A counter is a synchronous digital circuit that counts clock signal oscillations, and outputs a binary number that shows the current count value. Since the counter’s output binary number changes (increments) each time the clock signal toggles, all the counter’s output bits toggle as well, but at lower frequencies (output bit0 of the counter toggles at one-half the clock signal’s toggle rate, output bit1 at one-quarter the clock’s rate, output bit2 at one-eight the rate, etc.). Counter output bits can be used as lower frequency clock signals, and that’s how they are used in this project. In a later project, we’ll examine sequential circuits, counters, and clock signals in detail. For now, you can just copy and use the Verilog code shown.
On the Boolean board, the main oscillator circuit creates a 100MHz clock signal. That’s a relatively high-speed signal, but a counter can be used to create lower-frequency clock signals. Note the counter block in the figure below, and the Verilog code below that. Counter output B0 in the figure is driven by counter bit 25 in the Verilog code, and so it toggles at a rate of (100MHz / 2^(25+1)), or (100,000,000 / 67,108,864), which is 1.5Hz. Counter outputs B1 and B2 in the figure therefore toggle at .75Hz and .375Hz respectively, which is slow enough to see.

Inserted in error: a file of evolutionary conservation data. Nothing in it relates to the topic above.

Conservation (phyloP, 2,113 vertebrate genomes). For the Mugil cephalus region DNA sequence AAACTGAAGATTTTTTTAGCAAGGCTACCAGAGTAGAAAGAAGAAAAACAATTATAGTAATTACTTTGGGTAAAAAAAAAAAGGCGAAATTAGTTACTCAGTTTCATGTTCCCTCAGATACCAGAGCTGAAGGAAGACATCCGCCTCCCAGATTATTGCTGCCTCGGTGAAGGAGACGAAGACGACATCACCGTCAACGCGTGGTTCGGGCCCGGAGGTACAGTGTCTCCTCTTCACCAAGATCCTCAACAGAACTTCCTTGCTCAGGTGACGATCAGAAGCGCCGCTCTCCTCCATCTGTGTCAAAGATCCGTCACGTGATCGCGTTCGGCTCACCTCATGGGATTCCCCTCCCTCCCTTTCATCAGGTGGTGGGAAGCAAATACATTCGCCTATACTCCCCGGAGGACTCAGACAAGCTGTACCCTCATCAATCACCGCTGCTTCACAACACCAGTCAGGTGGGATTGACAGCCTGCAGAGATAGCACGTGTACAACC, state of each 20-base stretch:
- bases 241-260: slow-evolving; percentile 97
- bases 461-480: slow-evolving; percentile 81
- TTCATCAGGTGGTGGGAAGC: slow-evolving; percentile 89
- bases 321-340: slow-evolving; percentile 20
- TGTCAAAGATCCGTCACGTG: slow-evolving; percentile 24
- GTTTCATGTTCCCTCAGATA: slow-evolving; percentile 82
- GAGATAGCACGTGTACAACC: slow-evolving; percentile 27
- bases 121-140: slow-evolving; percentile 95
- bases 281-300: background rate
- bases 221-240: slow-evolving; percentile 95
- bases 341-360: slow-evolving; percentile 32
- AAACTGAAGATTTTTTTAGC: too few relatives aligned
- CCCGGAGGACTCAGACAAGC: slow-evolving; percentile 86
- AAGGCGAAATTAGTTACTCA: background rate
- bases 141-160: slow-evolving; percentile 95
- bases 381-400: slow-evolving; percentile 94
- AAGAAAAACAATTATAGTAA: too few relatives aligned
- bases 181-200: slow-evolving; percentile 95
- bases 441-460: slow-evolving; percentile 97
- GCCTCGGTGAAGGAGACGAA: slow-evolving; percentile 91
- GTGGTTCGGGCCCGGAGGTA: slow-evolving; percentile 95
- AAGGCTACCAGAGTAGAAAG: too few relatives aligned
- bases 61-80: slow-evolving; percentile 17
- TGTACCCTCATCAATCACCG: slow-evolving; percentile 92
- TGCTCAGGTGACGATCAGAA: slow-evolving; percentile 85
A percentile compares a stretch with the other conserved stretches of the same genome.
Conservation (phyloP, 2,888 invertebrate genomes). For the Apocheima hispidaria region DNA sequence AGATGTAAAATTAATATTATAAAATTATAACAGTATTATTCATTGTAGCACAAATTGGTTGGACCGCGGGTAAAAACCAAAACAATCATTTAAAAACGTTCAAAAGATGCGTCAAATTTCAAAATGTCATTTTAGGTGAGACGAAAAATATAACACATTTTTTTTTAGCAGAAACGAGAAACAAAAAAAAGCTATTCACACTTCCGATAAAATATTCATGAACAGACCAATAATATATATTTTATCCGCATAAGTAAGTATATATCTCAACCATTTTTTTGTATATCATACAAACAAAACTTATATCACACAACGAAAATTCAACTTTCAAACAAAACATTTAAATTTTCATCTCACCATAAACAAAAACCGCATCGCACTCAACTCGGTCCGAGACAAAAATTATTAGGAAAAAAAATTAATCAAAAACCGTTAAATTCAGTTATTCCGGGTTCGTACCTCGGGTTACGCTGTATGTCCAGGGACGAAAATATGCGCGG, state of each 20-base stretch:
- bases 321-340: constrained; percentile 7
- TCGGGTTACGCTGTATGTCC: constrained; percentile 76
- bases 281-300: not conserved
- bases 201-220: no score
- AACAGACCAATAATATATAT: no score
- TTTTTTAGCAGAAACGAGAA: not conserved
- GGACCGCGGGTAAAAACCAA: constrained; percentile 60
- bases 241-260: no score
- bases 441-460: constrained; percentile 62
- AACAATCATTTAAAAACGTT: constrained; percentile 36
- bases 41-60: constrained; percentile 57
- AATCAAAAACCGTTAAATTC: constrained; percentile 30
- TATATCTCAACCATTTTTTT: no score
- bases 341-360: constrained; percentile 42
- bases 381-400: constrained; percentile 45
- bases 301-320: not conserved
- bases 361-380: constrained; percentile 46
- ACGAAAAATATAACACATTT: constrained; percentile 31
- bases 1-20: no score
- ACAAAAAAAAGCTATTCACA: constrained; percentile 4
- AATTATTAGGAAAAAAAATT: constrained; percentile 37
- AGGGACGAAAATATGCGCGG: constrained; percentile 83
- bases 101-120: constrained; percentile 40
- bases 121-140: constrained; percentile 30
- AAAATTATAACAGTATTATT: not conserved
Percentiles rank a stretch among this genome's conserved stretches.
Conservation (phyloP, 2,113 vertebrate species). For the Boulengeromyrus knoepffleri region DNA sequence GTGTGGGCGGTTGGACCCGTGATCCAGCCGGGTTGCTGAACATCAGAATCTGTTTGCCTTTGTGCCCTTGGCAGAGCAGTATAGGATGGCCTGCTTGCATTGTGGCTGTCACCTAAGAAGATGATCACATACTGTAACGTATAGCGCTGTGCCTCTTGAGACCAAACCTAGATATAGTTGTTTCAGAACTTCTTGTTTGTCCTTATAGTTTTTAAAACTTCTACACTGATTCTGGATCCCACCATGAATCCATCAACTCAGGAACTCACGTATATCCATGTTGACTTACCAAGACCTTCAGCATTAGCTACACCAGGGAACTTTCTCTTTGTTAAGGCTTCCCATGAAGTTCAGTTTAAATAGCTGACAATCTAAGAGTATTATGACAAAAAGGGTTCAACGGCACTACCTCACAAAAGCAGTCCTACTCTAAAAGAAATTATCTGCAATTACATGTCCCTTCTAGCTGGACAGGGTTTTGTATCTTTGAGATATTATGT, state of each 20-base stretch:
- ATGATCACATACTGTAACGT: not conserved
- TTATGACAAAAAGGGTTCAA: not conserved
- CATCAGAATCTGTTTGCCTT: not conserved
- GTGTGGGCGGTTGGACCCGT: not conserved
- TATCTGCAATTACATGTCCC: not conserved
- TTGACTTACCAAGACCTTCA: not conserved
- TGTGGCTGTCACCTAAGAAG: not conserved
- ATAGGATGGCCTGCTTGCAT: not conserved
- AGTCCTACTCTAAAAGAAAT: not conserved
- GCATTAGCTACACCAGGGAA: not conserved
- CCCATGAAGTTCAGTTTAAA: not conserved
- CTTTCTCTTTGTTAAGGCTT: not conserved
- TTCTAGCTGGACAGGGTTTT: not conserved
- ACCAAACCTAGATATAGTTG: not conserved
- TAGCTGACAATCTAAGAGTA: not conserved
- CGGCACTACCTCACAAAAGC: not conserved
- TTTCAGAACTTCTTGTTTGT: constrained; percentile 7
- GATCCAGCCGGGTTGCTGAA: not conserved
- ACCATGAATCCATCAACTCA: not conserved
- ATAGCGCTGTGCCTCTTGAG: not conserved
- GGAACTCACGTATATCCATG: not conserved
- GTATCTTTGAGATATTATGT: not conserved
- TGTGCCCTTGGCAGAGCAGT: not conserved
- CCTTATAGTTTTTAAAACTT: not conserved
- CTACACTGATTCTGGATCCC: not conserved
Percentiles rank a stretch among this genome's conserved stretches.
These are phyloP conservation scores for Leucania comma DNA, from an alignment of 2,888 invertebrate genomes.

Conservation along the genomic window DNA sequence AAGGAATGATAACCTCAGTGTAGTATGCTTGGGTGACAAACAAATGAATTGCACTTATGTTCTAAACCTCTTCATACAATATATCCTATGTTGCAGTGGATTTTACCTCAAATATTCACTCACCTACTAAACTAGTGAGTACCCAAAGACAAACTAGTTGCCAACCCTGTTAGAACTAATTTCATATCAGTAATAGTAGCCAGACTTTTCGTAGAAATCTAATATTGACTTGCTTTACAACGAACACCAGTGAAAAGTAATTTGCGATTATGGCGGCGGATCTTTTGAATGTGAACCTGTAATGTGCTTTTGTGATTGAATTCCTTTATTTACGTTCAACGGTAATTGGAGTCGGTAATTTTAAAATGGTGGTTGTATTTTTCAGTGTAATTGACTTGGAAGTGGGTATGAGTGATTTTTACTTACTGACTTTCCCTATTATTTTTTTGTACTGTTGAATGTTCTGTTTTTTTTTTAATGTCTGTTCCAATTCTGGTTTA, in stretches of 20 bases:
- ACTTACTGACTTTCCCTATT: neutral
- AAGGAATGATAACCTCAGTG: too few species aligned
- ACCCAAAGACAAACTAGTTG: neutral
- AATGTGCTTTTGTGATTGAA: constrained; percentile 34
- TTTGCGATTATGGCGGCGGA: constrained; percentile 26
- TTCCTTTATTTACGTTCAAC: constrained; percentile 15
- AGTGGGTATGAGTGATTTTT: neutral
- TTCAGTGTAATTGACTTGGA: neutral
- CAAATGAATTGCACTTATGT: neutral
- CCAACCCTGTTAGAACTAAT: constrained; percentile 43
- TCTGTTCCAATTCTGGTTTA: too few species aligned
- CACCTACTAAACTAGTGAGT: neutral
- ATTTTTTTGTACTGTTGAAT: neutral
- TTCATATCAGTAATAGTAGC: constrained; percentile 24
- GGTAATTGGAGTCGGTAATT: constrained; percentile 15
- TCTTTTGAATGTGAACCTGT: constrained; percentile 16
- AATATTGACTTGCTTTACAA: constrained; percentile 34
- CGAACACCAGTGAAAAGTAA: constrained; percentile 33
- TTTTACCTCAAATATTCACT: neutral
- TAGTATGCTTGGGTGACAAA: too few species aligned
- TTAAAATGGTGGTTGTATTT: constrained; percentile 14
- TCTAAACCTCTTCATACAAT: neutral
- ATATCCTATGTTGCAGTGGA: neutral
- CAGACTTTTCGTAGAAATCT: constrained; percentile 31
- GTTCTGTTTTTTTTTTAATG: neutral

1. Mux and Demux circuit
Create a mux-demux transmission system that can transmit the state of the eight slide switches to 8 LEDs using only one data wire (and three address wires). Connect the eight slide switches to the inputs of an 8:1 mux, connect the mux output to a RED led and the enable input of a 3:8 decoder, and connect the 3:8 decoder outputs to 8 green LEDs. Then create a clock divider/counter module by copying the provided code, and connect the 3-bit counter output to the multiplexor select inputs and the decoder inputs (the clock circuit will cycle through all the data inputs about 100 times per second). Program the Boolean board with your circuit, and verify that it functions correctly. The block design of your module is shown below. The tutorial will help guide you through the necessary steps: TUTORIAL: Mux Demux System
module counter ( input clk, output Y2, Y1, Y0 ); reg [27:0] counter; always @ (posedge clk) begin counter <= counter + 1; end assign Y2 = counter; assign Y1 = counter; assign Y0 = counter; endmodule